Steam Sterilization of the Stationary Large-Scale Freeze-Dryers (Lyophilizers)
Steam Sterilization of the Stationary Large-Scale Freeze-Dryers (Lyophilizers)
May/June 2004
Ana Bacaoanu, Ph.D.
Department of Chemical Engineering, Technical University of Iasi, Romania
Lyophilization, or more generally freeze-drying, has quite peculiar characteristics. As a consequence of its high capital and process costs, its use has been mainly limited to the treatment of very valuable raw materials.
The principal problem in the freeze-drying of pharmaceutical solutions is operating in sterile conditions. It is an absolute condition and, in practice, it is an ideal which is approached in terms of achieving an acceptable probability of the absence of viable organisms. In the modern plants, the internal sterilization of equipment is usually made with pressured steam at 121?C. The practice has shown, however, that this theoretical goal cannot always be achieved, depending on the respective conditions.
In the following, a theoretical analysis of the heat transfer in the stationary large-scale dryers, during saturated steam sterilization, is realized.
1. Introduction
Sterilization is the process of the elimination (by removal or killing) of all microorganisms and the inactivation of viruses present in or on a product.
There is a scientific convention to describe the effectiveness of sterilization processes. The effectiveness of the sterilization process has been expressed as a Probability of a Non-Sterile Unit (PNSU) [1,2,3]. This probability value is typically expressed as a negative exponent of ten. The 10-6 value is merely the most common PNSU utilized by practitioners in the physical sterilization, but the methods used to demonstrate the capability and reliability of the sterilization processes in the health care industry argues against placing too much significance on the 10-6 criterion.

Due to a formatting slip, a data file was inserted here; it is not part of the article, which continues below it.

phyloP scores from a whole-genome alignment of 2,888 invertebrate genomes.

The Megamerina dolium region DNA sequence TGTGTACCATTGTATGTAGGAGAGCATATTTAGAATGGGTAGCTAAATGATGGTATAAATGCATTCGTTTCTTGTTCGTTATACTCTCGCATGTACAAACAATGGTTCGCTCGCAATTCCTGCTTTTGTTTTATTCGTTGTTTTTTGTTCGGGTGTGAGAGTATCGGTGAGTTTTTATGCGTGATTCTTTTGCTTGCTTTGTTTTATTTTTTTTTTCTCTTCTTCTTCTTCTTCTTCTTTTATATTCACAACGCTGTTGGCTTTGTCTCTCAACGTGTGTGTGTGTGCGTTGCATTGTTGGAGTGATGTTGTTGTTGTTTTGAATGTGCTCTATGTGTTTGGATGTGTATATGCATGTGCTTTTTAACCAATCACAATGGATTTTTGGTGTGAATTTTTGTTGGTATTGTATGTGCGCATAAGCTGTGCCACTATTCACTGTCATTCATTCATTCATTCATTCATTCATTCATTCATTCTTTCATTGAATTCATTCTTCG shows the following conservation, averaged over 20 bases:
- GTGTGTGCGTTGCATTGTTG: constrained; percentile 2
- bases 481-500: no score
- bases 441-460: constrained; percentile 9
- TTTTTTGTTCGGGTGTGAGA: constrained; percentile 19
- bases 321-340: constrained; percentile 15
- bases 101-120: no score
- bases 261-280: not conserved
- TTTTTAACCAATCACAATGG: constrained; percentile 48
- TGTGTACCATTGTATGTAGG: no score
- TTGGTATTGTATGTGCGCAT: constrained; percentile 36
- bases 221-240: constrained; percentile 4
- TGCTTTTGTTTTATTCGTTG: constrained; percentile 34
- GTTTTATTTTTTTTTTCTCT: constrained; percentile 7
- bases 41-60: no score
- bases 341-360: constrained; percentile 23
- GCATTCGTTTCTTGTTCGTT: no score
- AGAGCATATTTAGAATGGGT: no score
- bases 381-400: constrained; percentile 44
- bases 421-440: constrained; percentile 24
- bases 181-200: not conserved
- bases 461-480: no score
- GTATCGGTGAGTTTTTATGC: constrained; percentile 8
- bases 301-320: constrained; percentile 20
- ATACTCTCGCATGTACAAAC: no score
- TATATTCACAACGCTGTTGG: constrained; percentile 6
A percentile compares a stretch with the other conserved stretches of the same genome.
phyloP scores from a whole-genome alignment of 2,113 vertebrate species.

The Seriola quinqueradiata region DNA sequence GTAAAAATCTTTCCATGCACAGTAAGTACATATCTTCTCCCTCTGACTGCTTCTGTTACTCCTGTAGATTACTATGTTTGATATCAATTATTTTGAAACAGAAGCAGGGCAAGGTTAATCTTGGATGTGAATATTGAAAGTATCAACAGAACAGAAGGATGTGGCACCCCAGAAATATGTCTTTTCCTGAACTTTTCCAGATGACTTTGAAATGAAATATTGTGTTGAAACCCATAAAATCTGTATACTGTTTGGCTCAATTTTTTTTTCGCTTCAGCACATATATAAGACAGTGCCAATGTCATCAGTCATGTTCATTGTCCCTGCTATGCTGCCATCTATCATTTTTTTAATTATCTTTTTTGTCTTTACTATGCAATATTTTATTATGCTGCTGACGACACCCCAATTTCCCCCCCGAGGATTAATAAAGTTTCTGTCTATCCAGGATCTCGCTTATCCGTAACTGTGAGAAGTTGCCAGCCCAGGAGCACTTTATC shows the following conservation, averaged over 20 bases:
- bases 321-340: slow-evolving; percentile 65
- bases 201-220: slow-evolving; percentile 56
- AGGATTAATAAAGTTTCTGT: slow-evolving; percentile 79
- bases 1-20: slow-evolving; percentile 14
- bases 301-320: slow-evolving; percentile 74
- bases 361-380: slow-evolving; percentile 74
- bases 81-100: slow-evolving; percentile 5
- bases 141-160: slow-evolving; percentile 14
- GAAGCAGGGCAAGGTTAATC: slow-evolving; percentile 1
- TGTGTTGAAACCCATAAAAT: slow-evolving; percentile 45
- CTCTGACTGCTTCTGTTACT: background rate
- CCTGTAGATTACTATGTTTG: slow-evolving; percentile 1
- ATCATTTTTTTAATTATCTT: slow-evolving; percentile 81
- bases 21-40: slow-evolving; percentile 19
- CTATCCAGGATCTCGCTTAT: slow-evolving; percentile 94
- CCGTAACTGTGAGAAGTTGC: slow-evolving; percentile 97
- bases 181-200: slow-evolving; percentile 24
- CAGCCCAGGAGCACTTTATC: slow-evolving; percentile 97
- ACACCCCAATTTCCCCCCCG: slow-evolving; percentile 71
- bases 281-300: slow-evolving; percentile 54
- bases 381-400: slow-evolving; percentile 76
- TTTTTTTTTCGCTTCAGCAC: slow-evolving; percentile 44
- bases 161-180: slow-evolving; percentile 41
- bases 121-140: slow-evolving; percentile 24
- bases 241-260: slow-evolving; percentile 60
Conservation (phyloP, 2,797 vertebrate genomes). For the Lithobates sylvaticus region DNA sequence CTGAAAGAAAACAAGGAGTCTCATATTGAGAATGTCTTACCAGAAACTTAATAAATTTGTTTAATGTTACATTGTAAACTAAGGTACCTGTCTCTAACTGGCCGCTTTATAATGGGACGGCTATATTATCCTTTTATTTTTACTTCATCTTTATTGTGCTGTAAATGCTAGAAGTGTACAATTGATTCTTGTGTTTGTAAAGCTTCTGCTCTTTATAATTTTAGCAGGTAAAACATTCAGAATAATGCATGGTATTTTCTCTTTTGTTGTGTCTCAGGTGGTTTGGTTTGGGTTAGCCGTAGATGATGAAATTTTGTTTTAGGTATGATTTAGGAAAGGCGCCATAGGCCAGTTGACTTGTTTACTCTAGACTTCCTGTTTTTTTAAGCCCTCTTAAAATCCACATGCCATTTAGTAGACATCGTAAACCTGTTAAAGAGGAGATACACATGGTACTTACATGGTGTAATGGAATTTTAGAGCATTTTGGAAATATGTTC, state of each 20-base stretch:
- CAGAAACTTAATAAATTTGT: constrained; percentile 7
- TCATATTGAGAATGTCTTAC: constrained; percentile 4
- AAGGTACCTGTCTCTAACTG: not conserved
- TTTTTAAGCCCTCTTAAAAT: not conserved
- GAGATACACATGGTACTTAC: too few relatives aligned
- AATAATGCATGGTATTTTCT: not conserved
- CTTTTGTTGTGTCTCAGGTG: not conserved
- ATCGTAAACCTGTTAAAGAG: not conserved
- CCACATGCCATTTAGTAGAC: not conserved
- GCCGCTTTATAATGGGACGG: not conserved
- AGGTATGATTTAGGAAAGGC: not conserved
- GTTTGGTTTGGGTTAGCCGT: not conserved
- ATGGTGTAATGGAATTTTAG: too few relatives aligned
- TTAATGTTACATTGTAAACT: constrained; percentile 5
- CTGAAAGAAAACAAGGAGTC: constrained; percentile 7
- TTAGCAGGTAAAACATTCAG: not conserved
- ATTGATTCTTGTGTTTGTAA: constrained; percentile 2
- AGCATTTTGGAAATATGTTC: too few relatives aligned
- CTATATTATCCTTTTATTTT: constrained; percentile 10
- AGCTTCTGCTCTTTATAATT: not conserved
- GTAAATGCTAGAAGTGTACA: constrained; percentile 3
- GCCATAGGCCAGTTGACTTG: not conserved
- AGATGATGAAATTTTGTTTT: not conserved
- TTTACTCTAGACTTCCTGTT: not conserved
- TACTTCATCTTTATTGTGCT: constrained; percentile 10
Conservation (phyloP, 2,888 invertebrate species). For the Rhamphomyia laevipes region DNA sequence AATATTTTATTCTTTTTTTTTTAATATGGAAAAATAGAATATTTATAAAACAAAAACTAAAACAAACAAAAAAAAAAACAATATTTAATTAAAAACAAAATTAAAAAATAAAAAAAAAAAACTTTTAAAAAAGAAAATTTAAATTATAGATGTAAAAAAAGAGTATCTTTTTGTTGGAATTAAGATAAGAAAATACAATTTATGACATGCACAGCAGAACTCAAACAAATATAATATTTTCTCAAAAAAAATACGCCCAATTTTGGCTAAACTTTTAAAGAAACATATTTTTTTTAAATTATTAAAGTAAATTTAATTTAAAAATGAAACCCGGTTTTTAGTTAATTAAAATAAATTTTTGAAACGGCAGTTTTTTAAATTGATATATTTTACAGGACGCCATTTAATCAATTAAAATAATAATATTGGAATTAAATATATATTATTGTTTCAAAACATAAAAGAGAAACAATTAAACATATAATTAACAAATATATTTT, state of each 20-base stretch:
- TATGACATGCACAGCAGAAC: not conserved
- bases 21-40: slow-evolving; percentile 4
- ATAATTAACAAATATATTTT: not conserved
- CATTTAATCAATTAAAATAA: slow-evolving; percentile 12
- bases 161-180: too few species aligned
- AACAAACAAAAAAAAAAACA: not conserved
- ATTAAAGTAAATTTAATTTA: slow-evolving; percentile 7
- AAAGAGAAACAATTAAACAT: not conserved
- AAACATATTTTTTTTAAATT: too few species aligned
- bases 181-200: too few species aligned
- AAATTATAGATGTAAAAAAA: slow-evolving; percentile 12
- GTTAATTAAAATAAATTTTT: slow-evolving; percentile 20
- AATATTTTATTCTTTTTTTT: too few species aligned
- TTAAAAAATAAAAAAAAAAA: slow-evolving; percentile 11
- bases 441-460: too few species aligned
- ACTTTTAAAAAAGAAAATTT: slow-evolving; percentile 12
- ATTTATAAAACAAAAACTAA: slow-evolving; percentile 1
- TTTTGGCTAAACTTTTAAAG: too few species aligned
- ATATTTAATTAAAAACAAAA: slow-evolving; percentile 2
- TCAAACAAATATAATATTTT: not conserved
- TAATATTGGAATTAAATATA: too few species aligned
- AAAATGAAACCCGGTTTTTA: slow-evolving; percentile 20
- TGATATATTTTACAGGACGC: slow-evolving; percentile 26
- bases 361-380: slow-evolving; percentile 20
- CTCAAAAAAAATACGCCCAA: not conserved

There is nothing immutable about a PNSU of 10-6 value for terminal sterilization or other physical sterilization processes, and it in no way represents the process capability of terminal sterilization.
Processes employing saturated steam are the most reliable, but their results are decisively affected by the following factors:
- the type of microorganisms present and their functional state (vegetative forms or spores);
- the initial germ count and acceptable final concentration;
- the temperature at the coldest point and the treatment time at the lethal temperature.
In the following discussion, some aspects regarding the steam sterilization of the large scale dryers are addressed.
Primarily, the types of microorganisms found in the equipment govern the choice of the treatment temperatures. The Clostridium and Bacillus spores cause more severe difficulties and make it necessary to use high treatment temperatures (121?C).
A generally recognized acceptable method of sterilizing the lyophilizer is through the use of moist steam under pressure. As a rule, sterilization of stationary large-scale dryers is realized with the saturated steam at 121?C.
The general procedure for thermal deactivation using condensing steam is:
- open steam points
- vent air
- build up pressure
- hold
- collapse steam in a controlled manner [4].
The entire system has to be brought to the sterilization temperature with special attention given to potential cold spots.
The calculated sterilization time leads to the desired effect, however, only if the lethal temperature (i.e., 121?C) can be achieved at every point in the equipment being treated.
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